Saturday, 16 April 2016

Abbey Road

Here we are again readers, at Schiphol Airport patiently awaiting our flight home after a show in Holland.
Shaun recalling that the last time we were here our plane was delayed, and how he, selflessly went and got us free tea, and is now bitterly complaining to me that he was ‘publicly ridiculed’ for this gallant act in my blog.

AND!!!! to make matters worse, that was the one and only time I mentioned him in my blogs, well Shaun, there is only one thing worse than being talked about, and that is not being talked about.
So here goes……
Backstage at the gig on Friday they had a pinball machine, Gilligan s Island themed, it must be old, so Shaun, Andy and myself battled it out, once I achieved my all time top score of 16.800,000 – yes, sixteen million eight hundred thousand - I retired to the green room for a restorative, a celebratory nip of Jack .

Leaving Shaun and Andy chasing my high score, all in vain, they gave up, Andy having a consolatory vodka and tonic.
Although Andy got his revenge at pool back at the hotel after the show, beating me 4-0. Shaun having retired to bed ages ago.
Shaun usually likes to have a small beer after a show to relax, and early to his room.

Thursday was interesting, spent the day in Abbey Road Studios in London, not having been there before I was keen to enter it’s hallowed halls.
Being a nice day I decided to roar up there on the newly polished Triumph. A proper mean machine, all clean and serviced for the spring.

Although the actual street sign is obscured by graffiti, Abbey Road Studio’s location is somewhat given away by the throngs of people outside taking pics through the railings, and the amount of people on the zebra crossing, although, I always thought that it isn’t in the original site, but that it was moved years ago.
Anyway it now holds a grade II listed status and is a London tourist attraction. Daily filled by people risking life and limb against the London traffic to emulate the cover of the Beatles Abbey Road album sleeve.

Abbey Road - Studio 1
A Huge room, even when talking the voice resonates.

The main studio, the history weighs down from the walls.
It began as a 9 bedroom Georgian Town House built in the 1830’s. later converted to flats.
When the building was acquired by the Gramophone Company in 1931 Sir Edward Elgar conducted there, and has been used for many of the big film scores ever since, Lord of The Rings, Star Wars, as attested by all the awards plastered over the wall space.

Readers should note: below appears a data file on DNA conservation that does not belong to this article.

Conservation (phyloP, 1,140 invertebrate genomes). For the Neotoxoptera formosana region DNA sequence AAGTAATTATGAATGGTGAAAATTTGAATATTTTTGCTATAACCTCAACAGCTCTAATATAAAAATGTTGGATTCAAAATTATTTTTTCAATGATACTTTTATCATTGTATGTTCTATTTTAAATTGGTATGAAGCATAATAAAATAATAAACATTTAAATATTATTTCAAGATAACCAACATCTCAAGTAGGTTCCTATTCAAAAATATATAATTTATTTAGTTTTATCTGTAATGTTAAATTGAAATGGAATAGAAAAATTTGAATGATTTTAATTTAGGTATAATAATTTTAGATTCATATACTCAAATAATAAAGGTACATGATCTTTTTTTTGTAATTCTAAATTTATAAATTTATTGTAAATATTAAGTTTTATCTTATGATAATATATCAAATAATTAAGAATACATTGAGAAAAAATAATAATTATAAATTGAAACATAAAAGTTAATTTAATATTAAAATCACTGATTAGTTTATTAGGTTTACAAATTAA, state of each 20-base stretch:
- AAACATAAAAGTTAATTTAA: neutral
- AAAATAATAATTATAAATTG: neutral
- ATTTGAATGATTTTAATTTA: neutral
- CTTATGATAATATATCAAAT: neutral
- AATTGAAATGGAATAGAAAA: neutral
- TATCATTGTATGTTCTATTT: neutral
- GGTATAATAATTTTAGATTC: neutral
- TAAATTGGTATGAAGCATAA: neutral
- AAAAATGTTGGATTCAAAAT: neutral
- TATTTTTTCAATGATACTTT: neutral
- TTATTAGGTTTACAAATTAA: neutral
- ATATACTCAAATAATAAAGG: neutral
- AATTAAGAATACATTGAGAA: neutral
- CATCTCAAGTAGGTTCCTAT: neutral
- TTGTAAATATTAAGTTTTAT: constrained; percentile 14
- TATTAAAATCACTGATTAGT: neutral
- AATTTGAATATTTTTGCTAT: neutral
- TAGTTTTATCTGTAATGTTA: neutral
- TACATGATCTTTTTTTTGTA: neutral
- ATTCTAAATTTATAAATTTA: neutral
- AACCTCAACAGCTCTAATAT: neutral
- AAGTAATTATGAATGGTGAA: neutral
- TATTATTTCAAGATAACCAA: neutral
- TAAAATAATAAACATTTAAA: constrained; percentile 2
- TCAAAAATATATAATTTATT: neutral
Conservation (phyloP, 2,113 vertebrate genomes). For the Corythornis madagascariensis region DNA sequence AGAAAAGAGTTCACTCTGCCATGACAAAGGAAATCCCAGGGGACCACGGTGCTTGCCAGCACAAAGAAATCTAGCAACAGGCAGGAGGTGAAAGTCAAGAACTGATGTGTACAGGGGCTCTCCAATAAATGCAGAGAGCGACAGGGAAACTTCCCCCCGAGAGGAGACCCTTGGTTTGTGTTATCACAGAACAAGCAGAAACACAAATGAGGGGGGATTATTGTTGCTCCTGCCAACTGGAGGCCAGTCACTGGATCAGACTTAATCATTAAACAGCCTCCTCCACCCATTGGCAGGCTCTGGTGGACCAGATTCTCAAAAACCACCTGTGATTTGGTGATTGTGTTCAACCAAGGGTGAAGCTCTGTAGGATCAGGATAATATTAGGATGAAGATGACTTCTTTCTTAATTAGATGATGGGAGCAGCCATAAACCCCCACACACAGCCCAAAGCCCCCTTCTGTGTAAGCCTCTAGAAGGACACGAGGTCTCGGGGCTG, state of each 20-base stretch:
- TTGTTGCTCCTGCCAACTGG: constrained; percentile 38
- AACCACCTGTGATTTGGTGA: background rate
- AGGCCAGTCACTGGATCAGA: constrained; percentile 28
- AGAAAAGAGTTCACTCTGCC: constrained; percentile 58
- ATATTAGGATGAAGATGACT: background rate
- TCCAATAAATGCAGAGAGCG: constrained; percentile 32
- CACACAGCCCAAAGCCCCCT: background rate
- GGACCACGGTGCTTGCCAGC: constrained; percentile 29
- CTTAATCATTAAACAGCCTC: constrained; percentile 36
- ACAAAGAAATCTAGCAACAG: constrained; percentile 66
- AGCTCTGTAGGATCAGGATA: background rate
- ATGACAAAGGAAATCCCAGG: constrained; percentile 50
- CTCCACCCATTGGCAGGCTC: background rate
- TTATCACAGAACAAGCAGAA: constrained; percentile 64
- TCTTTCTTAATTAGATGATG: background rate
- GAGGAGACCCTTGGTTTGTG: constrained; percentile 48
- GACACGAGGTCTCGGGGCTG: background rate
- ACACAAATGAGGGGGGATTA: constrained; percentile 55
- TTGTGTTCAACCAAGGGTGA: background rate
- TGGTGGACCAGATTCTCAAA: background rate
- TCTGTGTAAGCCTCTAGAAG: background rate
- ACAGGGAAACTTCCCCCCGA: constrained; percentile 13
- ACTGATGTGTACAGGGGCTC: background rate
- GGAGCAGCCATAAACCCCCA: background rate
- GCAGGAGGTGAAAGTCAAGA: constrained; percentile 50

Oh yes,  The Beatles recorded here too, With the late, great George Martin.
Pink Floyd, The Stones, Bob Dylan, the list goes on…. you get the picture…

Today, I am here a guest of the Groove Me project, who have developed a new 3D recording process, absolutely fascinating stuff.
Steve Harley is recording 4 songs, including a version of ‘Here Comes The Sun’ a Beatles song, written by George Harrison for the Abbey Road album, recorded here in 1969.

Speaking of which, ‘Something’ also by Harrison, and featuring on the  Abbey Road album, and to go off on a  tangent for a moment, last year I was in the Cadugan Hotel, just off Sloane Square, Jimmy Page was telling us that, back in the early 70’s, he heard that George Harrison, when asked if he had heard of Led Zeppelin, replied with something along the lines of ‘Oh that’s the band that can’t write a ballad’

So, in response, Jimmy wrote ‘The Rain Song’, and he even took the two opening chords of ‘Something’ by Harrison as a kind of tongue in cheek homage.
Listen  to it, it makes sense.
Anyway, I digress.

Steve Harley had his Cockney Rebel in the studio with him, fantastic musicians, all four songs  mainly recorded in one live take.
His band includes two Austrian twin sisters, Mona and Lisa. Who are very talented, they are collectively the MonaLisa Twins, and perform, among other things, at The Cavern in Liverpool, where they now live.
                                        Mona       Billy    Helenka   Lisa      Michelle

After the recording, Steve Harley and the band are then filmed, for holographic projection. So the performance can be seen anywhere in the world, without the need for the artist to be there.
It is amazing, I saw a clip of Bob Geldof performing, only he wasn’t, it was a hologram.
Don’t ask me how they do it as I haven’t a clue, but I am invited down to the studio in Hampshire next week to witness the process.

Are we witnessing the future of music performance?
The possibilities are endless, resurrecting Elvis as a hologram?
Maybe even Led Zeppelin in Concert? Maybe I’ll be out of a job soon!

Nonetheless a fascinating day, felt part of the history of the place,  and met some really nice people. 

                   Mike Reid, very knowledgeable bloke and a pleasure to talk with.

Couldn’t stay too late as I had a flight early Friday, but a big thanks to Steve Harley for allowing us to sit in on his session.
Got home in time to catch the end of the Liverpool game, coming back from 1-3 down to dramatically win 4-3 and through to the semi-final of the Europa League.
Liverpool were 2-0 down when I left the pub, 3-1 down when I got home, but went onto win 4-3 after I had changed into my lucky Liverpool underpants, if they go onto win the cup I expect a winners medal for my contribution.

Our show in Leiden was good, a quick flight to Amsterdam and a 20 minute drive afterwards.
We have put The Rain Song back into the set for the next few dates at least.
Good venue, an old metal works or so I am told, good sound and everyone was on good form, many people travelling to the show from all over Holland.
Particularly Amsterdam, thanks to Enrico for the normal sized bottle of Jack.

We have an interesting gig next Saturday, 500 metres underground, more on that to follow.

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